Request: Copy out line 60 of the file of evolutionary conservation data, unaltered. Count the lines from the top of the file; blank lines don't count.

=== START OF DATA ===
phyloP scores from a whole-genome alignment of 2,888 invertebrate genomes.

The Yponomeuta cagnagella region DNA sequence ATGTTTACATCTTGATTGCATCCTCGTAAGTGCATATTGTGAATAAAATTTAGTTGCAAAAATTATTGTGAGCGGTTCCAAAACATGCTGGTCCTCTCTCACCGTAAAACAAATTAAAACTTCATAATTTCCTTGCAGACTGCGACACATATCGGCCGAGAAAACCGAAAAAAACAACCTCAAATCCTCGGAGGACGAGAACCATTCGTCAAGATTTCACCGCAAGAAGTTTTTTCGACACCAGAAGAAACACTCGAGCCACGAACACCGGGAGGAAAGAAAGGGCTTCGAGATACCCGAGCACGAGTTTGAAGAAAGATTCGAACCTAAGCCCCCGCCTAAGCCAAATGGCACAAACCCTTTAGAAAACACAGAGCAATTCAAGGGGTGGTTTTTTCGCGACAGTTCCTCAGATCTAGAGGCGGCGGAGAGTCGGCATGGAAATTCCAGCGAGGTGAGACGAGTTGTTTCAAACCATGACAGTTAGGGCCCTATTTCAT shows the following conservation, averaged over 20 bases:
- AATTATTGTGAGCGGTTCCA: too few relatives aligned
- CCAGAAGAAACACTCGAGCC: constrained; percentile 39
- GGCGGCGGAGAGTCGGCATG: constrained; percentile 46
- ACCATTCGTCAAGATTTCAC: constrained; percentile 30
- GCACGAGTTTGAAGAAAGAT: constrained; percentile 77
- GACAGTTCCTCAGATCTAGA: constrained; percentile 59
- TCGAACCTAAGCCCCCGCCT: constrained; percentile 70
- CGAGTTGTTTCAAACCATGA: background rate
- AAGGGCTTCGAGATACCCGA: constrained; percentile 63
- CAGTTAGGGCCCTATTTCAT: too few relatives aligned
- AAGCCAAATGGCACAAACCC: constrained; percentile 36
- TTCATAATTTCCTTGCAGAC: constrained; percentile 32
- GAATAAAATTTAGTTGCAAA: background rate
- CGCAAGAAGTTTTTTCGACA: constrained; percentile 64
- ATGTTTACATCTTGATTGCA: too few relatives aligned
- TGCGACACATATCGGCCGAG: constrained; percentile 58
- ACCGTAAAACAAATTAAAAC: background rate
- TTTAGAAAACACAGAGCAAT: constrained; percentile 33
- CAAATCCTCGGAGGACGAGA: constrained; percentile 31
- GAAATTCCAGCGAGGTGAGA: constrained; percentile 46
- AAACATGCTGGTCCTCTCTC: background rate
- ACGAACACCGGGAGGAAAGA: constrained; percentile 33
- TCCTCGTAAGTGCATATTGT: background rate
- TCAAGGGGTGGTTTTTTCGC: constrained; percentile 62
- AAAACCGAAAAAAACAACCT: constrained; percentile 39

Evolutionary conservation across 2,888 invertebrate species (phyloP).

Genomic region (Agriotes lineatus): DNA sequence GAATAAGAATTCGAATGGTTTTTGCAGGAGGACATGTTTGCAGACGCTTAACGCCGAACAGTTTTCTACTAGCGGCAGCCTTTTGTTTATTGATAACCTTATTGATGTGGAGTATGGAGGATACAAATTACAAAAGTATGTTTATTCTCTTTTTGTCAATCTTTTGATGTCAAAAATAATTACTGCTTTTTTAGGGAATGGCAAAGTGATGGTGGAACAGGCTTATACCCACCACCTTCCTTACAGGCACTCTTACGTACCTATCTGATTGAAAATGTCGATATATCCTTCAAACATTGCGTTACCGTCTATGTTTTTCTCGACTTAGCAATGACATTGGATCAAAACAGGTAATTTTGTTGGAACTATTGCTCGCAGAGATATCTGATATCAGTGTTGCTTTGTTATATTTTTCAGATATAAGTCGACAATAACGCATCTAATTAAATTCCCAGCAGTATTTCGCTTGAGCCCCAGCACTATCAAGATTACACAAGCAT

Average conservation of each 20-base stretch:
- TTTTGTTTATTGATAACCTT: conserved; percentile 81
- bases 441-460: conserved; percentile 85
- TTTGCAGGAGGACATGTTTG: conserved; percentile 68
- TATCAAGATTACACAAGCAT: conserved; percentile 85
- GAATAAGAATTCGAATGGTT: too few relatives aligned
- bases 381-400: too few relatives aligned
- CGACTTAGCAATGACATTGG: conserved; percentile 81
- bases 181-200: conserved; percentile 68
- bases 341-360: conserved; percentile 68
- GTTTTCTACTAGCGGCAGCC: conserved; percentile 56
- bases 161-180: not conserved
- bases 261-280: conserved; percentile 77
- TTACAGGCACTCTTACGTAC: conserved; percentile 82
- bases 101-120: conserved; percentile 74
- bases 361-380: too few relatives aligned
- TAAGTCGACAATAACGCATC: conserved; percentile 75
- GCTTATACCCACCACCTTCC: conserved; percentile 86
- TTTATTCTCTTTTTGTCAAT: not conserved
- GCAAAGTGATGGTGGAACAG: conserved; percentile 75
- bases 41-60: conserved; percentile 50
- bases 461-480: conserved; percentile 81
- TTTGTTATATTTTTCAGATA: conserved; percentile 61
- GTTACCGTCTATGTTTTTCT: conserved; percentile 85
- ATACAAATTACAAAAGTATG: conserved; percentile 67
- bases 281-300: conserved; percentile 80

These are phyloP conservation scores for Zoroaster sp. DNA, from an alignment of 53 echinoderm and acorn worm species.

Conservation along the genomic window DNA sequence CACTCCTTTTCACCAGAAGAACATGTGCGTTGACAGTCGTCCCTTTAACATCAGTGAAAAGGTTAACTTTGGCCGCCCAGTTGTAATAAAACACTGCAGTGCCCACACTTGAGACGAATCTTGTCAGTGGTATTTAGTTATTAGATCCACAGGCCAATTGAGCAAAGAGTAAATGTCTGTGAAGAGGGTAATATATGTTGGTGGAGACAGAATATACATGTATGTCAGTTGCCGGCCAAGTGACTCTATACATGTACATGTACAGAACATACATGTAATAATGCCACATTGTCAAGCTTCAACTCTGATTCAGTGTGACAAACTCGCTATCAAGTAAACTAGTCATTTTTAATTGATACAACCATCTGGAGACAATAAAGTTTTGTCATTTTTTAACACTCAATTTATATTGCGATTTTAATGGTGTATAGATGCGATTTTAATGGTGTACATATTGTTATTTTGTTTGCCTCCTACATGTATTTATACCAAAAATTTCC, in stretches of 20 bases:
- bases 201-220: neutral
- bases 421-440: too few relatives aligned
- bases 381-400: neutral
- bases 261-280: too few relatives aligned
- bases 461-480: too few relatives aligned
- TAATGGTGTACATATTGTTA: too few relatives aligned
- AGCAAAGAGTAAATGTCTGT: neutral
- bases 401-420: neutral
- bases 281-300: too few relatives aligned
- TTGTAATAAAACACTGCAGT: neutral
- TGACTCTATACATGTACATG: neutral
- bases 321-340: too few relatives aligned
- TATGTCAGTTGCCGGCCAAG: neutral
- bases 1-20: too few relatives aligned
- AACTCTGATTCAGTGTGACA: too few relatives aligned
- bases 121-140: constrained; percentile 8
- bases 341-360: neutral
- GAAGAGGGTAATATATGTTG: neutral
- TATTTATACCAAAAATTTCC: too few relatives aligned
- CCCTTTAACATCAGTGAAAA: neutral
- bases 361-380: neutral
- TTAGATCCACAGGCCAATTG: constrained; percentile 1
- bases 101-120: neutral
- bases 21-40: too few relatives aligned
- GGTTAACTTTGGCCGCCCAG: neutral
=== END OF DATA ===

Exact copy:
- bases 381-400: neutral